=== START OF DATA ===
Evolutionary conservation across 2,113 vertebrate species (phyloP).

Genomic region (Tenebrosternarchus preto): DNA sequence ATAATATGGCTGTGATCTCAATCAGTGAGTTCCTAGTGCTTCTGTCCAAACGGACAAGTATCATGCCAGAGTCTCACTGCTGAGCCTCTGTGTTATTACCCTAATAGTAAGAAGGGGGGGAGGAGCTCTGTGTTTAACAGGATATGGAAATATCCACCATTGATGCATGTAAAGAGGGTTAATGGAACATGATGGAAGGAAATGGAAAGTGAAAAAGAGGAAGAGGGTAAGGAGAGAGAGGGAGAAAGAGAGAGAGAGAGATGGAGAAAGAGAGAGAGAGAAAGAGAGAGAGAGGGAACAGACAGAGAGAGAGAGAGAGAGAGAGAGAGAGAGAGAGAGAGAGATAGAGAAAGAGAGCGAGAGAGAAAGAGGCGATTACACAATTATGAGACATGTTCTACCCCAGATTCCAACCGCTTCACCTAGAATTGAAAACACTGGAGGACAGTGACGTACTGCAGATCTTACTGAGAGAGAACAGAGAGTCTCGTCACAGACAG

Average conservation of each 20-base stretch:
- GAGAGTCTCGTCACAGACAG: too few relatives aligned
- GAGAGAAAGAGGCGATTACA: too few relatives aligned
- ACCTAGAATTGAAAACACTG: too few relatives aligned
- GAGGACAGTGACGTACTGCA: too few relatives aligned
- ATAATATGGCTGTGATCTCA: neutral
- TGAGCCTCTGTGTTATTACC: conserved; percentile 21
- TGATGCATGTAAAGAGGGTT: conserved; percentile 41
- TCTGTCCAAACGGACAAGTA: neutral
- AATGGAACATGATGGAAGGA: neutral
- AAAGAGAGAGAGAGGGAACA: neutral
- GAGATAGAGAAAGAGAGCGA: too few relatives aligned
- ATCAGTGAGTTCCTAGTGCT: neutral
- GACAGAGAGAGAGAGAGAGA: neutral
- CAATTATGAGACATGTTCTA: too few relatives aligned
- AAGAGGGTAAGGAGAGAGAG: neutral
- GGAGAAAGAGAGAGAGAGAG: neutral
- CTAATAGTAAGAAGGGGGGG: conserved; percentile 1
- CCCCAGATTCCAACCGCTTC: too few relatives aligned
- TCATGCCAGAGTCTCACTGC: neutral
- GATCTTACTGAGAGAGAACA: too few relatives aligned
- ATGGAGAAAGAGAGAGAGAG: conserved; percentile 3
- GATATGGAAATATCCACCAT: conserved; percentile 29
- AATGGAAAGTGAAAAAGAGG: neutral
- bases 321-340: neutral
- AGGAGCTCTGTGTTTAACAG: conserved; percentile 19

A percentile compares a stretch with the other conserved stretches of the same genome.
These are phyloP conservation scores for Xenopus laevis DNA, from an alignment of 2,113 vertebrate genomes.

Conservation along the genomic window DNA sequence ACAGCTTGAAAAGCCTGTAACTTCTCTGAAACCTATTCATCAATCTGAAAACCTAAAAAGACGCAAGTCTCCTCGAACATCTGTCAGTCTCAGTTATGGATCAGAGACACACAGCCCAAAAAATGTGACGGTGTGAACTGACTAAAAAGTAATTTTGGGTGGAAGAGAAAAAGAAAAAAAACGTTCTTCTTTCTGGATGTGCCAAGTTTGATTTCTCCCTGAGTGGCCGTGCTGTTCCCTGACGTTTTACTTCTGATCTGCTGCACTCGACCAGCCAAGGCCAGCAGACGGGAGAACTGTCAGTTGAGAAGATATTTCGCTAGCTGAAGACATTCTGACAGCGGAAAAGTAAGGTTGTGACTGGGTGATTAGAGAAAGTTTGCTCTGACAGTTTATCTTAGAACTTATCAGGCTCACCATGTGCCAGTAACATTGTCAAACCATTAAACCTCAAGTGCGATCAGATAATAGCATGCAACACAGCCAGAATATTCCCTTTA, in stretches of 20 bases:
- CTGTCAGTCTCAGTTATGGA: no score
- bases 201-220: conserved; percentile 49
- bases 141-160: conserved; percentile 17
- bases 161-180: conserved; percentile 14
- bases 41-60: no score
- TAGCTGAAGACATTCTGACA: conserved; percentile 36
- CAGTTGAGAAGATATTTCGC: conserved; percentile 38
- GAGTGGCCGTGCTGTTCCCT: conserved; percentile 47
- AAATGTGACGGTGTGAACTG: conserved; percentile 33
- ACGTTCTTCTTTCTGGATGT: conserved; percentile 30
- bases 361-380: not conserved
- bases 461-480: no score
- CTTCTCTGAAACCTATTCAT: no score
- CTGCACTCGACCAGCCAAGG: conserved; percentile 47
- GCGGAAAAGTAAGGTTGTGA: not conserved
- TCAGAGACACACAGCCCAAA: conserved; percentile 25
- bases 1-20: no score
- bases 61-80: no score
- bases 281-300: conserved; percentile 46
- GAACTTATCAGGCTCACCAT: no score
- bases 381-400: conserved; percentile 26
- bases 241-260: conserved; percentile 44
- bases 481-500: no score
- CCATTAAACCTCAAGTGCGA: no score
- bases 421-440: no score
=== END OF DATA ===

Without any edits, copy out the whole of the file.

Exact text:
Evolutionary conservation across 2,113 vertebrate species (phyloP).

Genomic region (Tenebrosternarchus preto): DNA sequence ATAATATGGCTGTGATCTCAATCAGTGAGTTCCTAGTGCTTCTGTCCAAACGGACAAGTATCATGCCAGAGTCTCACTGCTGAGCCTCTGTGTTATTACCCTAATAGTAAGAAGGGGGGGAGGAGCTCTGTGTTTAACAGGATATGGAAATATCCACCATTGATGCATGTAAAGAGGGTTAATGGAACATGATGGAAGGAAATGGAAAGTGAAAAAGAGGAAGAGGGTAAGGAGAGAGAGGGAGAAAGAGAGAGAGAGAGATGGAGAAAGAGAGAGAGAGAAAGAGAGAGAGAGGGAACAGACAGAGAGAGAGAGAGAGAGAGAGAGAGAGAGAGAGAGAGAGATAGAGAAAGAGAGCGAGAGAGAAAGAGGCGATTACACAATTATGAGACATGTTCTACCCCAGATTCCAACCGCTTCACCTAGAATTGAAAACACTGGAGGACAGTGACGTACTGCAGATCTTACTGAGAGAGAACAGAGAGTCTCGTCACAGACAG

Average conservation of each 20-base stretch:
- GAGAGTCTCGTCACAGACAG: too few relatives aligned
- GAGAGAAAGAGGCGATTACA: too few relatives aligned
- ACCTAGAATTGAAAACACTG: too few relatives aligned
- GAGGACAGTGACGTACTGCA: too few relatives aligned
- ATAATATGGCTGTGATCTCA: neutral
- TGAGCCTCTGTGTTATTACC: conserved; percentile 21
- TGATGCATGTAAAGAGGGTT: conserved; percentile 41
- TCTGTCCAAACGGACAAGTA: neutral
- AATGGAACATGATGGAAGGA: neutral
- AAAGAGAGAGAGAGGGAACA: neutral
- GAGATAGAGAAAGAGAGCGA: too few relatives aligned
- ATCAGTGAGTTCCTAGTGCT: neutral
- GACAGAGAGAGAGAGAGAGA: neutral
- CAATTATGAGACATGTTCTA: too few relatives aligned
- AAGAGGGTAAGGAGAGAGAG: neutral
- GGAGAAAGAGAGAGAGAGAG: neutral
- CTAATAGTAAGAAGGGGGGG: conserved; percentile 1
- CCCCAGATTCCAACCGCTTC: too few relatives aligned
- TCATGCCAGAGTCTCACTGC: neutral
- GATCTTACTGAGAGAGAACA: too few relatives aligned
- ATGGAGAAAGAGAGAGAGAG: conserved; percentile 3
- GATATGGAAATATCCACCAT: conserved; percentile 29
- AATGGAAAGTGAAAAAGAGG: neutral
- bases 321-340: neutral
- AGGAGCTCTGTGTTTAACAG: conserved; percentile 19

A percentile compares a stretch with the other conserved stretches of the same genome.
These are phyloP conservation scores for Xenopus laevis DNA, from an alignment of 2,113 vertebrate genomes.

Conservation along the genomic window DNA sequence ACAGCTTGAAAAGCCTGTAACTTCTCTGAAACCTATTCATCAATCTGAAAACCTAAAAAGACGCAAGTCTCCTCGAACATCTGTCAGTCTCAGTTATGGATCAGAGACACACAGCCCAAAAAATGTGACGGTGTGAACTGACTAAAAAGTAATTTTGGGTGGAAGAGAAAAAGAAAAAAAACGTTCTTCTTTCTGGATGTGCCAAGTTTGATTTCTCCCTGAGTGGCCGTGCTGTTCCCTGACGTTTTACTTCTGATCTGCTGCACTCGACCAGCCAAGGCCAGCAGACGGGAGAACTGTCAGTTGAGAAGATATTTCGCTAGCTGAAGACATTCTGACAGCGGAAAAGTAAGGTTGTGACTGGGTGATTAGAGAAAGTTTGCTCTGACAGTTTATCTTAGAACTTATCAGGCTCACCATGTGCCAGTAACATTGTCAAACCATTAAACCTCAAGTGCGATCAGATAATAGCATGCAACACAGCCAGAATATTCCCTTTA, in stretches of 20 bases:
- CTGTCAGTCTCAGTTATGGA: no score
- bases 201-220: conserved; percentile 49
- bases 141-160: conserved; percentile 17
- bases 161-180: conserved; percentile 14
- bases 41-60: no score
- TAGCTGAAGACATTCTGACA: conserved; percentile 36
- CAGTTGAGAAGATATTTCGC: conserved; percentile 38
- GAGTGGCCGTGCTGTTCCCT: conserved; percentile 47
- AAATGTGACGGTGTGAACTG: conserved; percentile 33
- ACGTTCTTCTTTCTGGATGT: conserved; percentile 30
- bases 361-380: not conserved
- bases 461-480: no score
- CTTCTCTGAAACCTATTCAT: no score
- CTGCACTCGACCAGCCAAGG: conserved; percentile 47
- GCGGAAAAGTAAGGTTGTGA: not conserved
- TCAGAGACACACAGCCCAAA: conserved; percentile 25
- bases 1-20: no score
- bases 61-80: no score
- bases 281-300: conserved; percentile 46
- GAACTTATCAGGCTCACCAT: no score
- bases 381-400: conserved; percentile 26
- bases 241-260: conserved; percentile 44
- bases 481-500: no score
- CCATTAAACCTCAAGTGCGA: no score
- bases 421-440: no score